Galicia and Bukovina Project

Jewish cemetry, Solotvin, UkraineFrom 2008-2011, the Nevzlin Center organized a comprehensive, international research project devoted to the history and culture of Jews in Galicia and Bukovina. The shifting of national boundaries during the 19th and 20th centuries meant that the research was conducted in today's Ukraine, Poland and Romania. Initiated by a private donor, and leaded by Dr. Semion Goldin and Dr. Vladimir Levin, the project Jewish History in Galicia and Bukovina was designed to preserve the history of the once-thriving Jewish world in Galicia and Bukovina.


The goal of the project was to preserve historical documents and vestiges of Jewish material culture in Galicia and Bukovina before these records and objects disappear. The project aims to make these materials available worldwide through the Internet; the intended audiences are the growing global community of researchers and the general public with an interest in this region.documentation process at Jewish Cemetry of Nodvorny, Ukraine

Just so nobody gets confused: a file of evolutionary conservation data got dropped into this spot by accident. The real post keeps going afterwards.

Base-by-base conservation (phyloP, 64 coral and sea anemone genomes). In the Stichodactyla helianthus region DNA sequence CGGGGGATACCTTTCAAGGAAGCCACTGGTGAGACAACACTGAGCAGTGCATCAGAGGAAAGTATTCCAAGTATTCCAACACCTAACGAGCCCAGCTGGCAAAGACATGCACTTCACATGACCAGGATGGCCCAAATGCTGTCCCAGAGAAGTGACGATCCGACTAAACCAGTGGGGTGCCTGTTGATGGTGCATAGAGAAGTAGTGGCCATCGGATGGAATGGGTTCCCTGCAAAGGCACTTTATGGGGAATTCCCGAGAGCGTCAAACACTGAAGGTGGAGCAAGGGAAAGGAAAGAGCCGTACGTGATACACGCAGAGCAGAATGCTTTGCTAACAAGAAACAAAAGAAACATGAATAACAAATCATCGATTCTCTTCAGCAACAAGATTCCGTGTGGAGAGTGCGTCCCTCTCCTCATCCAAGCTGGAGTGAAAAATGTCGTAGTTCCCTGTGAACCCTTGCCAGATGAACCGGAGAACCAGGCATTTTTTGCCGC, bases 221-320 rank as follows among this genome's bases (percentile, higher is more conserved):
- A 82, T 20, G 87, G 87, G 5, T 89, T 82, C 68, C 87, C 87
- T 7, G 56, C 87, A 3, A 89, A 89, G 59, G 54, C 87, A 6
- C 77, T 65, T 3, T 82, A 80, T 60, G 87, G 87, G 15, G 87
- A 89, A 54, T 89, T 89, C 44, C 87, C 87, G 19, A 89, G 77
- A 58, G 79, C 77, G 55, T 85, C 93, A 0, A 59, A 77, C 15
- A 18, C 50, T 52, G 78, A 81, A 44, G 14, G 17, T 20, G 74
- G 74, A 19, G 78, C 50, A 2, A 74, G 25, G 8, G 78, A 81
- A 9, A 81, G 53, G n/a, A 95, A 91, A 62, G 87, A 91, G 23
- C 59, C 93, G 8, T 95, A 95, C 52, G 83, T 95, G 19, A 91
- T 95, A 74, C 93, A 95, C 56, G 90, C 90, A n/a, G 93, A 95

The main research activity of the project thus far was three summer research expeditions (leaded by Dr. Boris Khaimovich) to sites of former Jewish life in Galicia and Bukovina. The Nevzlin Center organized the first expedition (together with local partners in Russia and Ukraine) in the summer of 2009. This inaugural mission documented the Jewish cemetery in Solotvin, situated in the Ivano-Frankovsk district of Ukraine. Two subsequent summer expeditions to the region in 2010 and 2011 collected vast amounts of material.


Jewish Tombstone, Solotvin, Ukraine

The main product of the expeditions and other research efforts to date has been the creation of an Internet-based database, featured on the website The database includes the scholarly reconstruction of Jewish cemeteries, historic archival documents from state authorities and the local communities, as well as scanned copies of local newspapers.

Beginning in mid-2011, the project has been administered by an independent non-profit association, “Jewish Galicia and Bukovina”.